HUNTINGTON — It’s not every day in Huntington that people can lose parking spots to a canoe, a seesaw and a pingpong table.
However, Friday was “PARK(ing) Day,” an annual event in which the Greater Huntington Park & Recreation District converts four metered parking spaces on 11th Street, near Heritage Station, into a “popup park.” The metered spots became a miniature playground this year, complete with a swing, a picnic area and two lawn gnomes.
The purpose of the event was to call attention to the need for more urban, open spaces and to generate debate about how public space is created and allocated. It’s part of a global movement that first came to Huntington three years ago, said Lauren Carte, development and recreation manager for the Greater Huntington Park & Recreation District.
Carte said the event is about celebrating access to green spaces within urban areas.
“There’s not a lot of opportunity for folks who work in town to come out on their lunch breaks and find places to recreate,” she said.
Each yea r, t he Greater Huntington Park & Recreation District tries a different theme, including last year when it set up a kiddie pool. This year, they wanted to go with a traditional playground theme.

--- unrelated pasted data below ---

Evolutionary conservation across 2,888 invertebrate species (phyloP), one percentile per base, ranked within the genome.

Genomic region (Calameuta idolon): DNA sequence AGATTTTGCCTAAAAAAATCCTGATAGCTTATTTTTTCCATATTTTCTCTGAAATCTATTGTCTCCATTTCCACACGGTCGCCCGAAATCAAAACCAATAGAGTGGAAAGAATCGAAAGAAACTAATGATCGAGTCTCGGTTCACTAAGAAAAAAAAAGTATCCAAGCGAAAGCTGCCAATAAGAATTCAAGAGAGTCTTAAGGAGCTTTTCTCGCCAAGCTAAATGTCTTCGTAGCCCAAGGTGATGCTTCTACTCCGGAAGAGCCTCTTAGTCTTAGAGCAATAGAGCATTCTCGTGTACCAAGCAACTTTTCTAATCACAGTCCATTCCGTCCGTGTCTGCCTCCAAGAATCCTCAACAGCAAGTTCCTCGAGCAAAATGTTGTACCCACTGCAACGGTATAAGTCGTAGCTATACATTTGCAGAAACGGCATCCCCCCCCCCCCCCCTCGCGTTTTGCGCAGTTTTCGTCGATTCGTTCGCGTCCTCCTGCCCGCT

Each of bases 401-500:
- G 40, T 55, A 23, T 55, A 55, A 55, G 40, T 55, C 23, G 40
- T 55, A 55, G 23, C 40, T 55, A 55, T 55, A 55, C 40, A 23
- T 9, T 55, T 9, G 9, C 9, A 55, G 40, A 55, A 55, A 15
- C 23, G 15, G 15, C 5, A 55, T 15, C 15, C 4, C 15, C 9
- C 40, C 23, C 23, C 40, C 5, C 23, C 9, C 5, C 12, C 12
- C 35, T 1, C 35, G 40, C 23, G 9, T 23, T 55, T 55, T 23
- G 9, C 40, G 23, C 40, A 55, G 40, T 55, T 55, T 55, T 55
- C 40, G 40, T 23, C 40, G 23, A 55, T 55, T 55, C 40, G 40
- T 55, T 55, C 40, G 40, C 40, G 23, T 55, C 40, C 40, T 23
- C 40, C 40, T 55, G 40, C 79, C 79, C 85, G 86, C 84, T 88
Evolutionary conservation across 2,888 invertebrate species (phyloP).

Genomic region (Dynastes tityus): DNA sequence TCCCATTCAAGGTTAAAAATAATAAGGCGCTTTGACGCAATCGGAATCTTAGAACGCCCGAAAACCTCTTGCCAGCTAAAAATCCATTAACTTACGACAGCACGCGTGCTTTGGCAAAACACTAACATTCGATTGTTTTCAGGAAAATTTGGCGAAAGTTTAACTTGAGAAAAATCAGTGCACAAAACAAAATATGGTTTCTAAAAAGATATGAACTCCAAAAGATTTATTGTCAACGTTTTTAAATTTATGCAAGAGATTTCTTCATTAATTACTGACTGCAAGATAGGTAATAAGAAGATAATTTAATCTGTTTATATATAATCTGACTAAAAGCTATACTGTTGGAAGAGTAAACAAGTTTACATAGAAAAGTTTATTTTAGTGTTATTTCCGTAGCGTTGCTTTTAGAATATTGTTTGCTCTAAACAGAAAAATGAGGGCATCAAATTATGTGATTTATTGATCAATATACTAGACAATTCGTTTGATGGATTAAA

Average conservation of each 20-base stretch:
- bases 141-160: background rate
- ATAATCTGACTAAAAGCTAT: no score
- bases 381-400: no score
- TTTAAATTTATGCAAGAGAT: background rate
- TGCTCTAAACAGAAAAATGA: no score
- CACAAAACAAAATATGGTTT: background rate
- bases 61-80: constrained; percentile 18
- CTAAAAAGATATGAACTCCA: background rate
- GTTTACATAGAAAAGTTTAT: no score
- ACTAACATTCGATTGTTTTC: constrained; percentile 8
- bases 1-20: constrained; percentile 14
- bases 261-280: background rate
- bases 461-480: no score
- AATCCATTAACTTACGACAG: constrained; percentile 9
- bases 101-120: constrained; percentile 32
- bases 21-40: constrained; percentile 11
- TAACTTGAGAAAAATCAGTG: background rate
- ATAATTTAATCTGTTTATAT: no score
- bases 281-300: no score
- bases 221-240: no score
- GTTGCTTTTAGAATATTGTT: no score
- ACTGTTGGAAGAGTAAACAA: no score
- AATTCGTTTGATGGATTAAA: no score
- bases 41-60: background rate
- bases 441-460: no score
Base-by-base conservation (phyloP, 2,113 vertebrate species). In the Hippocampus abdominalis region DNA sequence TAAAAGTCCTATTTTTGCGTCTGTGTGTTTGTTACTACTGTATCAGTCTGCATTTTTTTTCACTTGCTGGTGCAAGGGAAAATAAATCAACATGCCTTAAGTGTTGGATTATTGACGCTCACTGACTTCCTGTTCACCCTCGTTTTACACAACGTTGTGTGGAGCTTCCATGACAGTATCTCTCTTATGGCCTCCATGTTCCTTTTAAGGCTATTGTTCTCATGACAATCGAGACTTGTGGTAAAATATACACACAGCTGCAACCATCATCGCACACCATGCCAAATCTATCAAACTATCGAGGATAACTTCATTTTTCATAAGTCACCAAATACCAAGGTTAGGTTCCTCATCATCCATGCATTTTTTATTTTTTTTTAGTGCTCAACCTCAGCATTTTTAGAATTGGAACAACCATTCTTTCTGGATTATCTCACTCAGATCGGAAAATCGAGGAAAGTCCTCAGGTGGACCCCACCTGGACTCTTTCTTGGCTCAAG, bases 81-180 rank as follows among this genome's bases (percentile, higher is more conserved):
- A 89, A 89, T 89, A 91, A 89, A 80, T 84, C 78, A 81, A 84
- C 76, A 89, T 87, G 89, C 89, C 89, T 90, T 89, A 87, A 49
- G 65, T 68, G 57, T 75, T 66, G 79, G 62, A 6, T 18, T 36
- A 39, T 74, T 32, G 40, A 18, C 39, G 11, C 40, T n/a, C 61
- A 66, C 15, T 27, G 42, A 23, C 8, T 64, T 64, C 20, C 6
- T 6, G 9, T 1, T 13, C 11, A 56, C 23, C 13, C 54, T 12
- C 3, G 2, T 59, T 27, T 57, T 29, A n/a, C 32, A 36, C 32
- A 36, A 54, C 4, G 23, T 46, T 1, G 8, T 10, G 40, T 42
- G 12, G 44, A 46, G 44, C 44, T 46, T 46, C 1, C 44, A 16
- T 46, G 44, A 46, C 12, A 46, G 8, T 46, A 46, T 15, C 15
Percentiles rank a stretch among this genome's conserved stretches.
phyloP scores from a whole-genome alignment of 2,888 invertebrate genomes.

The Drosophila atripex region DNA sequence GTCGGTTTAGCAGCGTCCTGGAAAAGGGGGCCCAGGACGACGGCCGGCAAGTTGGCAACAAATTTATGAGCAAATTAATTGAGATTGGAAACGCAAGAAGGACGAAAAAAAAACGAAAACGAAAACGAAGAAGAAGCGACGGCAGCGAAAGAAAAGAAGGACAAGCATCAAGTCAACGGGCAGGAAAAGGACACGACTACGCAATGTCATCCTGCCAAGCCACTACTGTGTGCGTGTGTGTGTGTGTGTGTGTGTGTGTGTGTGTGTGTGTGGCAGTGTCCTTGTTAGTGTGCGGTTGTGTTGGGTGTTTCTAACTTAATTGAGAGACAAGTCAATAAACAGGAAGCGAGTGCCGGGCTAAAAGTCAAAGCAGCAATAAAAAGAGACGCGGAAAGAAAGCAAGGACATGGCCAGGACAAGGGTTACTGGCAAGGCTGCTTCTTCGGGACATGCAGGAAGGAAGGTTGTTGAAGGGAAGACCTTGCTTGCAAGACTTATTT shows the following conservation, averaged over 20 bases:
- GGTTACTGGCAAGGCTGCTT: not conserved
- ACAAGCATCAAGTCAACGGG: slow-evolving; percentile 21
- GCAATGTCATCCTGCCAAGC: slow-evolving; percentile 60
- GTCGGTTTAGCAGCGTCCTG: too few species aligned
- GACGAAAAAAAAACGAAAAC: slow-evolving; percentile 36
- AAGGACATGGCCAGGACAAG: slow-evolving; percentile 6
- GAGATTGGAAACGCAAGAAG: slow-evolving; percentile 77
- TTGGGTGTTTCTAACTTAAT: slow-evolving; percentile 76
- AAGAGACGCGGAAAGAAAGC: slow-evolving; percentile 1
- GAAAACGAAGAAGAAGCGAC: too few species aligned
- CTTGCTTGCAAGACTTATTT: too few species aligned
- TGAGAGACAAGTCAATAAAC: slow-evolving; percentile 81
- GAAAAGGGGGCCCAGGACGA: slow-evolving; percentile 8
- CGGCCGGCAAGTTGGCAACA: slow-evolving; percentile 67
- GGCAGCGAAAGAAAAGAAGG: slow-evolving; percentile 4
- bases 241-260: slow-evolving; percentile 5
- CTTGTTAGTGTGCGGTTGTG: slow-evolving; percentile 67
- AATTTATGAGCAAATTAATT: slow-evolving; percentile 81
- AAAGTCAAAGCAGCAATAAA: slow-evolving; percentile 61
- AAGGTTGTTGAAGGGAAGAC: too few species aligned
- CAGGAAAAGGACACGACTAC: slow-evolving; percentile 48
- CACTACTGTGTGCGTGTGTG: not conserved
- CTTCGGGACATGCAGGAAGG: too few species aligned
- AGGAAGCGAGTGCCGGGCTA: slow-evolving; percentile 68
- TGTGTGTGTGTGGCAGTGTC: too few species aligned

“It really tickles people to come out and see a giant boat in the street and to be able to get on the seesaw on their lunch break,” she said.
Carte said the popup park generates overwhelmingly positive interactions and no one seems upset at the loss of parking spots.
“There’s something visually appealing about it,” she said. “It’s kind of artistic in a way.”
Planning for the PARK(ing) Day event begins a few months in advance, with the Greater Huntington Park & Recreation District checking out what other organizations around the world are doing to celebrate.
Artists in Portland, Oregon, set up mini-art galleries, while organizers in Houston, Texas, set up picnic benches complete with AstroTurf, according to the PARK(ing) Day website.
PARK(ing) Day, held on the third Friday each September, was created in 2005 when Rebar, a San Francisco art and design studio, converted a single metered parking space downtown into a temporary public park. Since then, the day has evolved into a movement with organizations and artists around the world creating temporary public spaces in their cities.
Carte said she hopes the event continues to expand throughout Huntington next year. Previously, the district set up parks in Pullman Square before taking up temporary residence on 11th Street. Carte said she wants to bring the popup parks to the city’s various neighborhoods.
Travis Crum is a reporter for The Herald-Dispatch. He may be reached by phone at 304-526-2801.